Featured Research

from universities, journals, and other organizations

How Prion Protein Damages Brain Cells: Findings Could Advance Understanding Of Mad Cow Disease, Related Disorders

Date:
June 15, 2009
Source:
NIH/National Institute of Child Health and Human Development
Summary:
Scientists have gained a major insight into how the rogue protein responsible for mad cow disease and related neurological illnesses destroys healthy brain tissue.

Scientists at the National Institutes of Health have gained a major insight into how the rogue protein responsible for mad cow disease and related neurological illnesses destroys healthy brain tissue.

"This advance sets the stage for future efforts to develop potential treatments for prion diseases or perhaps to prevent them from occurring," said Duane Alexander, M.D., Director of NIH’s Eunice Kennedy Shriver National Institute of Child Health and Human Development (NICHD), where the study was conducted.

The researchers discovered that the protein responsible for these disorders, known as prion protein (PrP), can sometimes wind up in the wrong part of a cell. When this happens, PrP binds to Mahogunin, a protein believed to be essential to the survival of some brain cells. This binding deprives cells in parts of the brain of functional Mahogunin, causing them to die eventually. The scientists believe this sequence of events is an important contributor to the characteristic neurodegeneration of these diseases.

The findings were published in the current issue of the journal Cell. The study was conducted by Oishee Chakrabarti, Ph.D. and Ramanujan S. Hegde, M.D., Ph.D., of the NICHD Cell Biology and Metabolism Program.

Central to prion diseases like mad cow disease and to many other diseases is the phenomenon known as protein misfolding, Dr. Hegde explained. Proteins are made up of long chains of molecules known as amino acids. When proteins are created, they must be carefully folded into distinct configurations. The process of protein folding is analogous to origami, where a sheet of paper is folded into intricate shapes. Upon correct folding, proteins are transported to specific locations within cells where they can perform their various functions. However, the protein chains sometimes misfold. When this happens, the incorrectly folded protein takes the wrong shape, cannot function properly, and as a consequence, is sometimes relegated to a different part of the cell.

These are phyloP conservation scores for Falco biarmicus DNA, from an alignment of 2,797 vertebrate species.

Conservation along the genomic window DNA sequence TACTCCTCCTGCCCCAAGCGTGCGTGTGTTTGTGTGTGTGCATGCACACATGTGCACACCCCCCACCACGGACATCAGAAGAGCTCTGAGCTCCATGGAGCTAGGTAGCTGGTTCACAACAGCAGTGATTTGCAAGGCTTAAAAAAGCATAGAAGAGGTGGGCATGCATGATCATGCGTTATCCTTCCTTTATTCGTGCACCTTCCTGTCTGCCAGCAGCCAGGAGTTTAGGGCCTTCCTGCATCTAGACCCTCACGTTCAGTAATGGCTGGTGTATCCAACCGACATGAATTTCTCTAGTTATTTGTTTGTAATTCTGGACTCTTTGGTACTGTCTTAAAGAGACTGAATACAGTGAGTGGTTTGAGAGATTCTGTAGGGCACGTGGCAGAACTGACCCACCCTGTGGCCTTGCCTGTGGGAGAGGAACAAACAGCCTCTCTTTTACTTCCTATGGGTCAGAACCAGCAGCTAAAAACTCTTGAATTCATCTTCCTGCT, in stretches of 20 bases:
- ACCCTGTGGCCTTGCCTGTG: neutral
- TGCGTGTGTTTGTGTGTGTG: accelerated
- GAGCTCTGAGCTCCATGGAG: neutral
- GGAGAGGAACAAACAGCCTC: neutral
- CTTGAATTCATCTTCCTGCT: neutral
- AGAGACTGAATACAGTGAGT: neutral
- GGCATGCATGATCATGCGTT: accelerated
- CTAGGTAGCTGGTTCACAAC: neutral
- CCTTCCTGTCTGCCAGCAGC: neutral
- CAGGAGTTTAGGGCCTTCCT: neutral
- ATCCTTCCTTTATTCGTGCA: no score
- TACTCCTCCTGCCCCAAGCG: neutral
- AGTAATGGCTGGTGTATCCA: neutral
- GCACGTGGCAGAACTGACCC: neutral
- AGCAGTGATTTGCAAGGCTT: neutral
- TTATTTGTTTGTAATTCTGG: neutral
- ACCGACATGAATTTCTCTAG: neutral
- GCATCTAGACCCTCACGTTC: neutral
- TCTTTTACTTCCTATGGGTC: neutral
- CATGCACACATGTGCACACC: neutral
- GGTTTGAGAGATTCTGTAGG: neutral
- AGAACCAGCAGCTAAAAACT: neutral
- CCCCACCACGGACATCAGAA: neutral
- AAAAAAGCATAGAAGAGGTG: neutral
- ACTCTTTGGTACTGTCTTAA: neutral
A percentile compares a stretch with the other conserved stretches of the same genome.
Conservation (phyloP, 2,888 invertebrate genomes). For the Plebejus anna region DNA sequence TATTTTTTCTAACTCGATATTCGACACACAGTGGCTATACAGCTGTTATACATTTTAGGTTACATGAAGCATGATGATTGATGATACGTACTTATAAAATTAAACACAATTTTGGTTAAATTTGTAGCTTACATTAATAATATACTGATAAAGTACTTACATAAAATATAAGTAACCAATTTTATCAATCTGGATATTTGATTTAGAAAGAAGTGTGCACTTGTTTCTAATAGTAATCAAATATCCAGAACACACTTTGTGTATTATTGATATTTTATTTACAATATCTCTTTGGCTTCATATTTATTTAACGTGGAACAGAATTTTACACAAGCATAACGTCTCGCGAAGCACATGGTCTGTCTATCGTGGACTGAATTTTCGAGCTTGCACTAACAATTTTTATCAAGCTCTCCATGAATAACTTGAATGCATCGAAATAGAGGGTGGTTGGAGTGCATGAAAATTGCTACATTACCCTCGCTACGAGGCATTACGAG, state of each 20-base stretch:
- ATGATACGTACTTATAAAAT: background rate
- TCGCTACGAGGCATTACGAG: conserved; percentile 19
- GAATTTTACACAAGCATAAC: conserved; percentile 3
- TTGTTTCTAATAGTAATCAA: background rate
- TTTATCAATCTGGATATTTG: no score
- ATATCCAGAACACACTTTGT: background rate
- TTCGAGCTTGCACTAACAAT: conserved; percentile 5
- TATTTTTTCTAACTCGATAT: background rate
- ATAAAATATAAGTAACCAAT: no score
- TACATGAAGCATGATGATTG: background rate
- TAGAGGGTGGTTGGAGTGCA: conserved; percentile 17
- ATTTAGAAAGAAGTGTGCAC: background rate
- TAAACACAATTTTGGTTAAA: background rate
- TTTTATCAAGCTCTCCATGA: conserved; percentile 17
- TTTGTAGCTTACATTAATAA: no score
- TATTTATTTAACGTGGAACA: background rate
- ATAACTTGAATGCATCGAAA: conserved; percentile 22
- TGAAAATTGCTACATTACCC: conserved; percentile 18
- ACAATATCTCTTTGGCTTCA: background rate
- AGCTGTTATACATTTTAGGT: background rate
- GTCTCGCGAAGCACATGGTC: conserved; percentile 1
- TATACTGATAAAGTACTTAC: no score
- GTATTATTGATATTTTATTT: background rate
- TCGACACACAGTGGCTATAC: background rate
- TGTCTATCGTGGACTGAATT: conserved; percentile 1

In the case of prion diseases, the culprit protein that misfolds and causes brain cell damage is PrP. Normally, PrP is found on the surface of many cells in the body, including in the brain. However, the normal folding and distribution of PrP can go wrong. If a rogue misfolded version of PrP enters the body, it can sometimes bind to the normal PrP and "convert" it into the misfolded form.

This conversion process is what causes mad cow disease, also known as bovine spongiform encephalopathy. Feed prepared from cattle tissue containing an abnormally folded form of PrP can infect cows. In very rare instances, people eating meat from infected cows are thought to have contracted a similar illness called variant Creutzfeld Jacob disease (vCJD). In other human disorders, genetic errors cause other abnormal forms of PrP to be produced.

"The protein conversion process has been well studied," Dr. Hegde said. "But the focus of our laboratory has been on how — and why — abnormal forms of PrP cause cellular damage."

To investigate this problem, Dr. Hegde’s team has been studying exactly how, when, and where the cell produces abnormal forms of PrP. They had found that many of the abnormal forms of PrP were located in the wrong part of the cell. Rather than being on the cell’s surface, some PrP is exposed to the cytoplasm, the gelatinous interior of the cell. Moreover, several studies from Dr. Hegde’s group and others showed that when too much of a cell’s PrP is exposed to the cytoplasm in laboratory mice, they develop brain deterioration.

"The sum of these discoveries provided us with a key insight," Dr. Hegde said. "We realized that in at least some cases, PrP might be inflicting its damage by interfering with something in the cytoplasm."

In the current study, Drs. Chakrabarti and Hegde sought to determine what went wrong when PrP was inappropriately exposed to the cytoplasm. Their next clue came from a strain of mice with dark mahogany-colored fur. Although these mice develop normally at first, parts of their nervous systems deteriorate with age. Upon autopsy, their brains are riddled with tiny holes, and have the same spongy appearance as the brains of people and animals that died of prion diseases. The gene that is defective in this strain of mice is named Mahogunin.

"The similarity in brain pathology between the Mahogunin mutant mice and that seen in prion diseases suggested to us that there might be a connection," Dr. Hegde said.

To investigate this possible connection, the researchers first analyzed PrP and Mahogunin in cells growing in a laboratory dish. When the researchers introduced altered forms of PrP into the cytoplasm of cells, they saw that Mahogunin molecules in the cytoplasm bound to the PrP, forming clusters. This clustering led to damage in the cell that was very similar to the damage occurring when cells are deprived of Mahogunin.